So people have asked why the Sartar route over Dragon Pass is preferred to the Grazeland route. It basically comes down to that it is much cheaper and safer to travel over Sartar’s roads than across the Grazelands.
Along Sartar’s roads, a caravan can average about 40 km a day, six days a week. It takes about 19-20 days to get from Karse to Furthest along the road network. You can resupply every day and there are plenty of safe places to sleep and shelter your beasts. The roads are generally quite safe, and the tolls are set by the Prince. Except during times of crisis (such as 1622-1626), the roads are safe.
Now it doesn’t take that much longer to go from Nochet to Furthest via the Grazelands, maybe 22-25 days with resupplying and resting your animals. But your caravan needs to be smaller as the area is less safe and you need to carry more of your provisions for you and your mule train (which also adds to cost and slows down transport). You need to hire local Pony Breeders as guides/protection (this is a shakedown by the Grazelanders – the amount is much higher than the tolls imposed by Sartar) other wise they will attack you, and there are problems with griffins, Beast People, etc. Finally, there is the Belastran Pass itself, which is just a lot more arduous than going over the paved road through the Quivin Mountains.
So for a merchant it might cost twice as much to go the Grazelands route than Sartar’s roads. And the risk is less. So which do you pick?
Some do pick the Grazelands route. So if we say that there is about 2000 talents worth of revenue to be obtained each year through tolling Dragon Pass long-distance trade passing through it likely gets divided as follows:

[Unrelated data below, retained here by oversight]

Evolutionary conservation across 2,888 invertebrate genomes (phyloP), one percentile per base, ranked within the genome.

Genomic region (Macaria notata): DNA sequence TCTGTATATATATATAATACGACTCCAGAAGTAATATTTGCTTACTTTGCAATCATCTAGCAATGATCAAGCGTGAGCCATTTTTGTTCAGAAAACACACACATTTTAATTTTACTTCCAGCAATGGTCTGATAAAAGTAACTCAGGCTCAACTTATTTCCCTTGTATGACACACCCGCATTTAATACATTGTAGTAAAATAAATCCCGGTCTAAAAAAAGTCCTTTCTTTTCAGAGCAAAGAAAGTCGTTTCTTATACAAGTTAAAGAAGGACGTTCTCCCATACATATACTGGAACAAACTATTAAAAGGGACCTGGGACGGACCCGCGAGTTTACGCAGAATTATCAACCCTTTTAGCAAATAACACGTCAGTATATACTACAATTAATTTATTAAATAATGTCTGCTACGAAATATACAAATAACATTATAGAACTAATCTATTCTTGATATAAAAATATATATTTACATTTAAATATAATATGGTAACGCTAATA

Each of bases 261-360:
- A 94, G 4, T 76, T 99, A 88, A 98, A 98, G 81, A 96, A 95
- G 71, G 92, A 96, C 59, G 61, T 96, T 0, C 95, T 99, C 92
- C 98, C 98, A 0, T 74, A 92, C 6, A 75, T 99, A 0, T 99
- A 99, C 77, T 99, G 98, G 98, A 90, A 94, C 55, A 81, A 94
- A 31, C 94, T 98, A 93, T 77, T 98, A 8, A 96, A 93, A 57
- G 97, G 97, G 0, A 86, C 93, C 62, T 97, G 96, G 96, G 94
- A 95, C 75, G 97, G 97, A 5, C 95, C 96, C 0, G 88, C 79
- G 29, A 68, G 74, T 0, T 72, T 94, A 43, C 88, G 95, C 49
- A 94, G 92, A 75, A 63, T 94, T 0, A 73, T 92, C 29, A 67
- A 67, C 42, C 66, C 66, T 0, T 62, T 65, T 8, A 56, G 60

- 1500 to Sartar
- 400 to the Feathered Horse Queen
- 100 to the Tarsh Exiles (maybe)
So the FHQ definitely gets some of this, but the bulk of it goes to Boldhome.
Do the tribes get any of the toll? Not as long as the caravans stay on the royal roads.
How do the inns host these caravans? Most of Sartar’s inns are caravanserai.
Inns are an important Sartarite institution. They are establishments or buildings where travelers can seek lodging and, usually, food and drink away from the more common squalid tribal drinking dens. Most serve as caravanserai and provide stabling and fodder for the travelers’ animals, as well as space to store merchandise. Most are impressively built, and those built by the Royal House of Sartar are architectural marvels, many of them commanding spectacular views of the mountains and valleys. Inns provide entertainment in addition to food and drink, ranging from professional dancers and musicians to prostitutes.
The inns support the flow of commerce, information, and people across the trade routes through Sartar. There are inns in all of Sartar’s cities, as well as in most towns. There are also many inns along Sartar’s roads and on many trade roads. There is a network of more than a score of inns associated with the cult of Geo, the Sartarite God of Hospitality. Geo’s inns are closely connected to the House of Sartar and yet remained open during the Lunar Occupation. There are probably three times as many inns that are not part of Geo’s cult, however.
Most inns outside of the cities are built with a square or rectangular walled exterior, with a single gate wide enough to permit large or heavily laden beasts such as high llamas or bison to enter. Around the courtyard are buildings, bays, niches or chambers to accommodate travelers, animals, and merchandise. There is usually a common room for eating, drinking, and entertainment. Some inns have baths, workshops, or other services for travelers.
So the Dancing Apple Inn, Geo’s Cave Inn, Yellow Bear Inn, Hill Pear Inn, Geo’s Always Open Inn, etc. are all caravanserai.
The Black Lynx, Bull and Ram, Hot Rooster, and Geo’s all have areas for stabling of animals and storage of goods.
In fact, most places labeled as an inn serve the caravan trade. You need three things:
A place to stable, feed, water, and rest the animals (not necessarily on-site, and often just a courtyard), as well as to buy additional feed;
A place to safely store goods and gear;
A place to sleep.
Most innkeepers add drink and entertainment to this, and inns are often frequented by locals because of that. But it is the caravan trade that makes the money.